Wednesday, July 14, 2010

There is something about the revolutions in writing that captures our imagination, new writing that we're ready for, that arrives and then we wonder how time had been spent without it for so long. 

I am reading Raymond Chandler at present, partly because I never have and partly because I had been in search of a cheap paperback. Our copy of The Big Sleep was selected not only because it was a desperately cheap and worn copy, that had lain unread in our shelves for years, but because I would not be sorry should I drop it into the bath I intended to read in. 

That I loved it, would be an understatement. Partly submerged, I found myself transported to the world of Philip Marlow, without question the most notable example of everything we have come to understand a hardboiled detective should be. The writing is tight and efficient, and wonderful.

Thinking about the book later, (I didn't drop it by the way) I considered that while we have seen new writers challenge and embrace writing for the web in exciting new forms, none have yet made the impact that Chandler did. None yet at least. One of his more enthusiastic admirers was Auden incidentally, which I find quite intriguing; though both were masters of the economy of language. 

It makes me wonder when we will be ready for a new form of story, a web novel that takes full advantage of the medium. The hardware we read on has become more portable, we are already interacting with the texts we read, the software and ingenuity are with us already. More importantly, the market is ready, or almost ready, or such a novel.

It is I think, only a matter of time before a new writer that takes full advantage of all these things and writes a novel designed to take best advantage of this new interactive space. A writer that will embrace digital story writing in a way that we haven't yet seen widely celebrated. A writer that makes a change as notable as Chandler's did in his day to the way we understand and enjoy story.

I wonder who that new writer will be, and what new and creative form their writing will take online. There are an increasing number of contenders, but none that have yet captured our imagination in quite the same way as Chandler did. None yet at least. 

Wednesday, July 7, 2010


I have been neglecting my RSS feed lately, and so one of my tasks this holidays was to work my way through a vast number of blog posts and notifications that I had allowed to pile up during marking time.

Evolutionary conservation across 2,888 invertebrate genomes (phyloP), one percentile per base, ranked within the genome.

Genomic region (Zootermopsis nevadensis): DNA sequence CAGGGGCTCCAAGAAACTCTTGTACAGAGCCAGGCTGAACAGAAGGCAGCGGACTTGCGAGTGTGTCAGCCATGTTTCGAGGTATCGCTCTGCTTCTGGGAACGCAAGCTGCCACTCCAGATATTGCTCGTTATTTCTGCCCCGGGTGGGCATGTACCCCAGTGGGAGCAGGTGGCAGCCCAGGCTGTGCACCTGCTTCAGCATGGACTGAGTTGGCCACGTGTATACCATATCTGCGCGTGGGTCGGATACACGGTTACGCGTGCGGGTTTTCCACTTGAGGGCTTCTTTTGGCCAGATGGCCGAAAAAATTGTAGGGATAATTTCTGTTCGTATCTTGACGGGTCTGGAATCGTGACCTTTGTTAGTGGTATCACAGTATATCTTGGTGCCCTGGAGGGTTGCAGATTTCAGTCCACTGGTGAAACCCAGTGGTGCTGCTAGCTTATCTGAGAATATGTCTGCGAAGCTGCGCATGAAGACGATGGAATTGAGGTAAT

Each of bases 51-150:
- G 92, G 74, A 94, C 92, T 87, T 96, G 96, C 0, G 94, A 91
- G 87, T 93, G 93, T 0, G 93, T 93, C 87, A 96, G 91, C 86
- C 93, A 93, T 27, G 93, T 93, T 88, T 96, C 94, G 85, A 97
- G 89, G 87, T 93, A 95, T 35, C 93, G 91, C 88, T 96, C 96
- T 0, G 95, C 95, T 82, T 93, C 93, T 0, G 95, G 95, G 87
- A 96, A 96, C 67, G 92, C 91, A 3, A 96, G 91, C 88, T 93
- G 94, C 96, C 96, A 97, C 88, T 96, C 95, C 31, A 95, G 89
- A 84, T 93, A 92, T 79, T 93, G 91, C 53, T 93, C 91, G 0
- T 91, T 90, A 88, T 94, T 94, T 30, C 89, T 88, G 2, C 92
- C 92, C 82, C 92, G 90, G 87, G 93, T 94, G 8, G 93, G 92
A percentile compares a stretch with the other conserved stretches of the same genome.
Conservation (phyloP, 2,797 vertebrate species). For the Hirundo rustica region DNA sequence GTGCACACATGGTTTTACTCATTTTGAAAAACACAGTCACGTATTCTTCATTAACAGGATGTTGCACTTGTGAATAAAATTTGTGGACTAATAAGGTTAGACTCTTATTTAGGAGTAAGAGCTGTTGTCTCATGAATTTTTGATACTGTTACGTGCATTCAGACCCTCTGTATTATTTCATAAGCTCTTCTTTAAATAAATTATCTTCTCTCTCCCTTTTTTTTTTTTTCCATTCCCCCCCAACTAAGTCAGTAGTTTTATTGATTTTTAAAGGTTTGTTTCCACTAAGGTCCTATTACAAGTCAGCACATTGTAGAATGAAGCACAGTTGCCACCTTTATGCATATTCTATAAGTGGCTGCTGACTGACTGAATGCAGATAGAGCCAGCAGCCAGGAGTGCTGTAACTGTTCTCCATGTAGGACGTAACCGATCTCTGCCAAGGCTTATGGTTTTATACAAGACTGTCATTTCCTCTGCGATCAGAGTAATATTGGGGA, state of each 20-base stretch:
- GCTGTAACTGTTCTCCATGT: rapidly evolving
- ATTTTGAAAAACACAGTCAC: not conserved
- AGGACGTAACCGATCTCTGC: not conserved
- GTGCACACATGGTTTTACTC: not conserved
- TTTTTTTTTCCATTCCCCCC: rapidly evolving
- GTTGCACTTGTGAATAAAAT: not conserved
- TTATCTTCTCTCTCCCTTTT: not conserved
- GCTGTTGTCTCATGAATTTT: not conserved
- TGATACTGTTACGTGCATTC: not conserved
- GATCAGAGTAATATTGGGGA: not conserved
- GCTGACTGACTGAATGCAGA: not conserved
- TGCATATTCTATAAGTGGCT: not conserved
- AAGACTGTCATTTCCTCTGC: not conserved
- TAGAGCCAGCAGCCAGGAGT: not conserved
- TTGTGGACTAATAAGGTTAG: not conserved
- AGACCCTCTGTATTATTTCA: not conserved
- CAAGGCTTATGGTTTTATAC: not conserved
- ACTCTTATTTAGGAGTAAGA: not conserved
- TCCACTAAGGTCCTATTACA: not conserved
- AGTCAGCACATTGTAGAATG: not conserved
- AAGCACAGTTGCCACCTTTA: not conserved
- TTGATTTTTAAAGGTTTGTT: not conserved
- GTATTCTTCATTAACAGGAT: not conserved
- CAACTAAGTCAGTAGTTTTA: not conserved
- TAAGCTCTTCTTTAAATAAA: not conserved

I make it sound like an arduous task, but really, it's a rare pleasure. I find it's an opportunity to fill up my Evernote database with fascinating journal material, read articles relevant to my interests and simply enjoy the thoughts of talented teachers and learners.

It occurred to me however, as I worked my way through the many posts, that most of the blogs I have slowly added to my Google Reader feed over the years, are by people working in education. That's not a problem really, the quality of their considerations is almost always extremely high. It did start me thinking about who I wanted to direct my attention toward in the future however.

I select novels and audio books with care, as I do podcasts. I generally only have a narrow window of time each day to enjoy them after all, and so I'm careful to consider what is worth my time. I weigh up my options, and select topics I know I'll draw something new and unexpected from. I apply the same critique to those people I follow on Twitter. I tend to try and follow new people that I feel add something unique and powerful to the discussion. It doesn't mean I'm not interested in what they have for breakfast as well, it just means I'm conscious of wanting to use Twitter to its greatest advantage in the time I have available to use it.

With this in mind, I've shed half of the sixty or so blogs I've been faithfully following, and I'm striking out with a dozen new ones that I think might challenge me in new ways. I'm looking forward to seeing what's new out there, and hearing from some different minds on subjects I'm not as familiar with.

I'm on a hunt for more, and plan to add another ten at least, exploring a range of subjects. Blogs for example, like the one kept by Seth Godin', which explores business models and marketing techniques, but often has parallels to my work in education. I've chosen some psychology blogs, design blogs, and blogs about science and environment amongst others.

Now to find the time to catch up on them all :-)